Amazon is still struggling to get drone deliveries to work

A report from Bloomberg describes the obstacles hindering Amazon’s efforts to get its delivery drone program off the ground, citing a high employee turnover rate and potential security risks.

Corresponding Bloomberg, there were five crashes over the course of four months at the company’s Pendleton, Oregon test facility. However, in May it crashed after a drone lost its propeller Bloomberg says Amazon cleaned up the wreck before the Federal Aviation Administration could investigate. Amazon spokesman Av Zammit denied this, saying that Amazon followed instructions from the National Transportation Safety Board (NTSB) to document the event and move the drone.

The following month, a drone’s motor cut out when it switched from an upward trajectory to level flight. Two safety features – one designed to land the drone in such situations and one to stabilize the drone – both failed. As a result, the drone flipped upside down and fell into the air from 160 feet, causing a bushfire that spanned 25 acres. It was later extinguished by the local fire department.

“Instead of a controlled descent to a safe landing, [the drone] fell about 160 feet in an uncontrolled vertical fall and was consumed by fire,” the FAA said in a report on the incident obtained by Bloomberg.

Former Amazon CEO Jeff Bezos first announced 30-minute drone deliveries In 2013 and almost 10 years later, we still don’t have drones delivering Amazon packages to our doorstep. In 2019, the company gave a preview a redesign of its Prime Air delivery drone That has the ability to fly vertically and hinted at starting drone deliveries later this year – a promise that hasn’t been fulfilled. A year later Amazon announced FAA approval that the company is set to operate as a drone airline in 2020, which Amazon’s Prime Air vice president described as “an important step forward for Prime Air.”

Last year, a Wired report revealed that Amazon’s drone delivery operation is struggling just as much in the UKDespite In 2016, it conducted its first-ever drone delivery near Cambridge. wired The report suggests that the British outfit is being hampered by some of the same issues outlined by Bloomberg, including a high turnover rate and potential security issues. A worker at a UK-based facility that analyzes drone footage of people and animals reportedly drank beer while working Wired said another held down the “Approve” button on his computer, regardless of whether the footage contained hazards or not.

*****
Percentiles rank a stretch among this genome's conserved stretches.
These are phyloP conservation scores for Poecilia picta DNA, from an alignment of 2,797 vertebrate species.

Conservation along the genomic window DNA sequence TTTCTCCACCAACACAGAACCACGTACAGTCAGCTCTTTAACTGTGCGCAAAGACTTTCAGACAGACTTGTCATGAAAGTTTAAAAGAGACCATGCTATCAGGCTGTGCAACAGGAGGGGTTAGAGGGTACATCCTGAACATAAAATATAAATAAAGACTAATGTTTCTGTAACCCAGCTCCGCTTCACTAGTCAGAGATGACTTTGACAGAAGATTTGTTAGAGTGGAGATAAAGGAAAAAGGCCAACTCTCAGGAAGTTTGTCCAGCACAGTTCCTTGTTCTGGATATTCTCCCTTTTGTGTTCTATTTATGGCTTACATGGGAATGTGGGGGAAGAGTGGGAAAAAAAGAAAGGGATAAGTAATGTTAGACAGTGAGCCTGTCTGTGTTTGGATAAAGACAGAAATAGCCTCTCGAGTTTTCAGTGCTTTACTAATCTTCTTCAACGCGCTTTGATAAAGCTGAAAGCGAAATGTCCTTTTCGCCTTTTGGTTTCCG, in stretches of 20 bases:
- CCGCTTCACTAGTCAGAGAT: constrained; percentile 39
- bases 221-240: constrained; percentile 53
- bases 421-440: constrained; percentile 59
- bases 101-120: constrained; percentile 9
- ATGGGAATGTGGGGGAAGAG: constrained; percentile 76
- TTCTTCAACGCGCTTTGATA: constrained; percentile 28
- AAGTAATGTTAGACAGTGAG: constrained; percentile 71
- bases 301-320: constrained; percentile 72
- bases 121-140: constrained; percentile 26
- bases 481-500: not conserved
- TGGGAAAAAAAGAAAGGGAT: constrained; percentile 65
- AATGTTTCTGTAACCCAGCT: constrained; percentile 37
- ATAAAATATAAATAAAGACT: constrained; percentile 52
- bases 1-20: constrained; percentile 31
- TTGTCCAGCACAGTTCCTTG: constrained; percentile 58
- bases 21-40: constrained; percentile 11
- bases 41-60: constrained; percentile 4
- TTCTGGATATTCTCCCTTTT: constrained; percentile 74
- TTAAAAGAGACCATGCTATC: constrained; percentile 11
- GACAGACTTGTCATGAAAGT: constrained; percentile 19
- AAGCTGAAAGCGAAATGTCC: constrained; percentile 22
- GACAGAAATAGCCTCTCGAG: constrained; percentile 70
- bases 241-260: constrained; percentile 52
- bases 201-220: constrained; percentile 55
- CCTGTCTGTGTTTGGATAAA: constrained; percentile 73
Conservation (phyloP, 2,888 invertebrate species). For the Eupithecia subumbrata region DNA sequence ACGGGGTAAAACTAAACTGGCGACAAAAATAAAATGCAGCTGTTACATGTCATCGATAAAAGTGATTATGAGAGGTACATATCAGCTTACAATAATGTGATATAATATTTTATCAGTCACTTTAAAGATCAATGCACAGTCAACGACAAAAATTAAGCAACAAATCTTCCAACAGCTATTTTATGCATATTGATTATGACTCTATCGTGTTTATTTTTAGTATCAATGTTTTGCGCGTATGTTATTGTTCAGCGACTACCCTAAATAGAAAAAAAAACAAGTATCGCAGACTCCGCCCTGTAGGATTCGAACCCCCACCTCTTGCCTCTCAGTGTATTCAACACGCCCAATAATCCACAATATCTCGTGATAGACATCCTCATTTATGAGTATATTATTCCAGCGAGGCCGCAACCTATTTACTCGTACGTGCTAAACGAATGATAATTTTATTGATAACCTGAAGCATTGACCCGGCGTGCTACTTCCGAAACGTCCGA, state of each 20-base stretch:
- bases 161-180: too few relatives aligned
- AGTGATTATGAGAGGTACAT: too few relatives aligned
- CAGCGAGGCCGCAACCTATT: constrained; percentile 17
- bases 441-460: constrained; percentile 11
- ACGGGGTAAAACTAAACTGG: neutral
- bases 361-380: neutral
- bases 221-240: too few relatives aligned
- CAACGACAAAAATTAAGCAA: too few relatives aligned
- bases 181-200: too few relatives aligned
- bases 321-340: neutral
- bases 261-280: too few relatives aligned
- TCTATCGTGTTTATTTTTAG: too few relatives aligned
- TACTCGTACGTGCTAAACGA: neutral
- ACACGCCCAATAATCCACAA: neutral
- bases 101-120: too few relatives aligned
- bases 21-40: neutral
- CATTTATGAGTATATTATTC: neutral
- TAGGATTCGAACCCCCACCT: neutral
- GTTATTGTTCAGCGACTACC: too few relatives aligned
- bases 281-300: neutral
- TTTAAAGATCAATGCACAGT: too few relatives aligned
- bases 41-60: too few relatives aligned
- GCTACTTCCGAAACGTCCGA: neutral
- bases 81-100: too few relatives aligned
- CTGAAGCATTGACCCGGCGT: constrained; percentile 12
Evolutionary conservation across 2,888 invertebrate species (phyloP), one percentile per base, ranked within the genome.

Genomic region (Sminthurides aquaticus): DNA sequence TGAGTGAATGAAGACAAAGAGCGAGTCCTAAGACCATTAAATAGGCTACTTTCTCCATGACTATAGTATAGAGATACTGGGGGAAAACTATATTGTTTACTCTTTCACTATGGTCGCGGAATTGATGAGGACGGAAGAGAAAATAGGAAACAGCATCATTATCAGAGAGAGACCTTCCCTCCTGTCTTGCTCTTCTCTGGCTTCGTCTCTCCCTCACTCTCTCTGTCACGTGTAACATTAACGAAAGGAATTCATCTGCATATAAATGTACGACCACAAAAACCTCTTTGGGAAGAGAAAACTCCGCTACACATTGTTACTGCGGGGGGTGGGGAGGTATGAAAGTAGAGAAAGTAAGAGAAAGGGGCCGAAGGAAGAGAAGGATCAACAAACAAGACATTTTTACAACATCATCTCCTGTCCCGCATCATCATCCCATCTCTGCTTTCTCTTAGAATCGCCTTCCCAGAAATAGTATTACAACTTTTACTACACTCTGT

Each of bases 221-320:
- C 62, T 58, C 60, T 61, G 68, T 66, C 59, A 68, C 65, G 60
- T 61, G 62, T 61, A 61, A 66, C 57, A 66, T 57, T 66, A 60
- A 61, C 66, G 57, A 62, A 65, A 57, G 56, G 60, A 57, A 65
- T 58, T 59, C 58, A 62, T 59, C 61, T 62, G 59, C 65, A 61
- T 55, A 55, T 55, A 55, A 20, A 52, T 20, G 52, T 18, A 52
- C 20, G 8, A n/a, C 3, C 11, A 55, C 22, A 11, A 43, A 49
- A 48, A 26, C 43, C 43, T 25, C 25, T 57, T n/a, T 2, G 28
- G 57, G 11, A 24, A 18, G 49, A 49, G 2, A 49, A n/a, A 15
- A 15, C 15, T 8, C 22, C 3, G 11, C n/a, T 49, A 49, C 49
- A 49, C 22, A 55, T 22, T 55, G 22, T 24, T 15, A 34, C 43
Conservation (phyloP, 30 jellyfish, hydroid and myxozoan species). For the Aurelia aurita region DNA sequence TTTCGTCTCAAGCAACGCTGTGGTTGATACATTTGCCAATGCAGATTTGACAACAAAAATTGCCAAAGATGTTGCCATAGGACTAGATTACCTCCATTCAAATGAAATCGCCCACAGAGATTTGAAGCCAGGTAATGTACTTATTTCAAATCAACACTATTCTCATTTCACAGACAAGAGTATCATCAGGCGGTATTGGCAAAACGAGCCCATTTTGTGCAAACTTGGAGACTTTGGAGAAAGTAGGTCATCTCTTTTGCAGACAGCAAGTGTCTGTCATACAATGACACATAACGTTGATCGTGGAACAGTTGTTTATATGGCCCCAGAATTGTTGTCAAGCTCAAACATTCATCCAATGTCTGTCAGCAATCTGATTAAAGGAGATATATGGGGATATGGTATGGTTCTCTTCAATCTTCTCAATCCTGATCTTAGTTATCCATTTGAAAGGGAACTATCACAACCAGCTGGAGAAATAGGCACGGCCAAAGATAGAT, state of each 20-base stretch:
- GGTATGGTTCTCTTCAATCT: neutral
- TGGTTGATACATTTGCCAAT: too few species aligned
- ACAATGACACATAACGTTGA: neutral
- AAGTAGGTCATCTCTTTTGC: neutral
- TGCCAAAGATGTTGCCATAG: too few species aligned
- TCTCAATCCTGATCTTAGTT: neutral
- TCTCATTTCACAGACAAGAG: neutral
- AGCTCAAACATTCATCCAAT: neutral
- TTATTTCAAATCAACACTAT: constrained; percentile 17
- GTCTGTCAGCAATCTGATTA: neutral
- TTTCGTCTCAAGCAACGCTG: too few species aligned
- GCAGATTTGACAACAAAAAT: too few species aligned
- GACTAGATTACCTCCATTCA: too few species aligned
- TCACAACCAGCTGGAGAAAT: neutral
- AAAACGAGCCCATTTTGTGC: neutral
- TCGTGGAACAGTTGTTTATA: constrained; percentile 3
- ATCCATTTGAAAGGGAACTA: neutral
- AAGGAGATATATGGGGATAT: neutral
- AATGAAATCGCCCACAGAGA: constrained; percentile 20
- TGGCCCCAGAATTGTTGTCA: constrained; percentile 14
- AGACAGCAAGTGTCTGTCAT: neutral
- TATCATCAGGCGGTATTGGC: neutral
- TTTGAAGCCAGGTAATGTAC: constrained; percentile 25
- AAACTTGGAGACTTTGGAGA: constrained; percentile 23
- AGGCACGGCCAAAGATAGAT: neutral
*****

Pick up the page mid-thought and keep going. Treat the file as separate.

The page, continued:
In a statement to The edgeZammit said the NTSB did not classify any of Amazon’s flight tests as accidents because they did not result in injury or compromise structures.

“Safety is our top priority,” said Zammit. “We use a closed, private facility to test our systems to their limits and beyond. With rigorous testing like this, we expect these types of events to happen, and we apply learnings from each flight to improve safety. No one has ever been injured or harmed on these flights and every test is conducted in accordance with all applicable regulations.”

Former and current employees at Amazon also spoke Bloomberg that the company is prioritizing the rushed launch of its drone program over safety. Cheddi Skeete, a former drone project manager at Amazon, said he was fired last month for speaking to his manager about his safety concerns. Skeete tells Bloomberg that he was reluctant to continue testing a drone that had crashed five days earlier, but was told the team had inspected 180 engines on 30 different drones – Skeete doubted this claim as checking engines is a cumbersome process, Bloomberg reports.

“We take safety reporting seriously — we have a safety reporting system that is well known to all of our team members, and we encourage them to raise safety suggestions and concerns,” Zammit said The edge. “In addition to using this system, we encourage employees to provide any other feedback they may have through their manager, Human Resources or our leadership team.”

David Johnson, a former drone flight assistant for Amazon, narrates Bloomberg that Amazon sometimes conducted tests “without a full flight team” and with “inadequate equipment.” Johnson also said the company often assigned multiple roles to one person, an allegation Bloomberg says is confirmed by two other former Amazon employees.

“You’re giving people multiple things to do in a very tight window of time to try and increase their numbers, and people are cutting back,” Johnson said Bloomberg. “They were more concerned about pumping out flights and didn’t want to slow down.”

Zammit denied Johnson’s claims, stating: “Crew members are only assigned one role per flight. Before each flight test, crew members are briefed on their respective roles,” explains Zammit. We do not set deadlines for completing aspects of our flight tests and our team is able to take their time to complete their duties safely.”

Correction April 11th 7:28pm ET: An earlier version of the article described a drone’s descent as “fiery” if it caught fire on landing. We regret the mistake.

Update from April 11th 7:28pm ET: Added additional context on Amazon’s response to a drone crash and added an additional statement from Av Zammit. Amazon is still struggling to get drone deliveries to work

Fry Electronics Team

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